Monday, May 22, 2006

No One Noticed
The open garage door was too much of a temptation for me to dismiss. It spoke to me of freedoms I had only dreamed about while drowsily contemplating the back yard through the windows. I slipped right through and no one noticed.

At first, it was a lark. Feeling different textures on my old feline paws: the cool-freshness of the dirt, the scratchy-dryness of the winter grass. It was an adventure that I wasn’t about to miss. And the smells! My nose quivered with each unfamiliar odor. I couldn’t wait to explore more and find out the answers to the questions these smells put to me. They led me across the backyard and up to an old oak tree where I smelled my first squirrel.

No one in the house noticed as I climbed up. After all the years I dreamed of that tree, saw it from my carpet perch and wished someday to actually feel the bark under my paws and to see how high it actually went, I was finally here. It was harder than I imagined and the height was a little scary. Once I was up though, I couldn’t see a way to get back down. Part of that tree stretched over the roof of my house, so I cautiously crept across the barren branch to safety.
For hours I sat there and stared in wonder at the full moon in the sky. It was bigger than I had noticed before from inside my house. I was awestruck in its silver beauty. So much that I yowled my pleasure to its face.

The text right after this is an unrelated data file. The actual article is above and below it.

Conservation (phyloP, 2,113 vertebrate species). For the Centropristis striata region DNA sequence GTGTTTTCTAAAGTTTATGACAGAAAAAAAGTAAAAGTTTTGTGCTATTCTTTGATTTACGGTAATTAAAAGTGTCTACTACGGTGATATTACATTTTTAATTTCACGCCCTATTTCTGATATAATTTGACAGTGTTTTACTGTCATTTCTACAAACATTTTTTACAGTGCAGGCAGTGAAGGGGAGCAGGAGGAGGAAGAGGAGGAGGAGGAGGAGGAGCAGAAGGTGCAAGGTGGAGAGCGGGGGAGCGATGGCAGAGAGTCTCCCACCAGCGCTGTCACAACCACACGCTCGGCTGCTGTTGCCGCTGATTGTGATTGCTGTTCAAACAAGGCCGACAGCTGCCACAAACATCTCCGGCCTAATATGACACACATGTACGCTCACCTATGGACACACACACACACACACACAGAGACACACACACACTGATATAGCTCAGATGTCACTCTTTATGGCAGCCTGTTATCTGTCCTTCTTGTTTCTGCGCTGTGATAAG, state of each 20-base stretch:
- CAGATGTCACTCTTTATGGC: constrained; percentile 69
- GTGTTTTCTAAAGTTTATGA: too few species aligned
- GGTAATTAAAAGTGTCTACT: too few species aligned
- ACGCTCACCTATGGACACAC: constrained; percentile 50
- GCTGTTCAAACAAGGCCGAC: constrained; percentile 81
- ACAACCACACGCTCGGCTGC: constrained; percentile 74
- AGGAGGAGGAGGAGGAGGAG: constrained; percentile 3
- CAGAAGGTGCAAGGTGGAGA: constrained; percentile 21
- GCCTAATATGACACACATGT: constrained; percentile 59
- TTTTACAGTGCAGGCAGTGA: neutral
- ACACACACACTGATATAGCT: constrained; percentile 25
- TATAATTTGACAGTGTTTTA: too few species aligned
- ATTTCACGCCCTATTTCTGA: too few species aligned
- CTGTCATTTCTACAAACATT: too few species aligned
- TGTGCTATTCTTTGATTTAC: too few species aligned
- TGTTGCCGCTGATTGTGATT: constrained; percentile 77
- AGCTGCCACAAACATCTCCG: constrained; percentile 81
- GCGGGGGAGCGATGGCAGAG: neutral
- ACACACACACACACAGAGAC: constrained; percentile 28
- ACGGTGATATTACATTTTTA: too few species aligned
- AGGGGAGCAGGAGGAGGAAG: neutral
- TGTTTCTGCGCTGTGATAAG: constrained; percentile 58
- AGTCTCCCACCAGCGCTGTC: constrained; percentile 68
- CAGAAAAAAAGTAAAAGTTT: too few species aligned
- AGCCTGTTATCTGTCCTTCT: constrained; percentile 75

No one noticed as I crossed to the other edge and made my way down to the front yard and across the road. Having made it this far, I was curious as to what lay ahead of me around the corner. I soon found out as I loped down the street. More and more wooden houses, similar to the one I lived in. Some had different colors, some different shapes. I felt confident that I could find my way home later, so on I went until my peaceful contemplation was interrupted by the snarl of an angry beast in the backyard of one of the strange houses.

"Stop! Where are you going?" the angry canine voice called to me from his doghouse.

I was too scared to answer and ran off in my fright. I never noticed that I was lost until it was too late.

By now I had reached a large forest that seemed to stretch for miles. Red eyes gleamed from within. Were they foe or friend, I wondered? Tentatively, I let out a questioning meow and listed silently for an answer.

It wasn’t long in coming.

"Whooo arrre youuuu?" it purred. It was a stray male cat. My mother had warned me of the wild ones, the ones who raped the females, so I didn’t answer and walked away. But he followed, all the while speaking to me of the joys of freedom, the pleasures of living in the forest. He called to me with each yowl and tempted me to stay.

No one noticed as he seduced me with his words and rubbed against me. Afterward, we ran through the forest together and celebrated our freedom. He brought me food I had never tasted before: wild mice that lived in the earth, and bugs that crawled through our claws. The world was ours and I reveled in it all.

Later that night, I slept. He lay beside me and kept watch.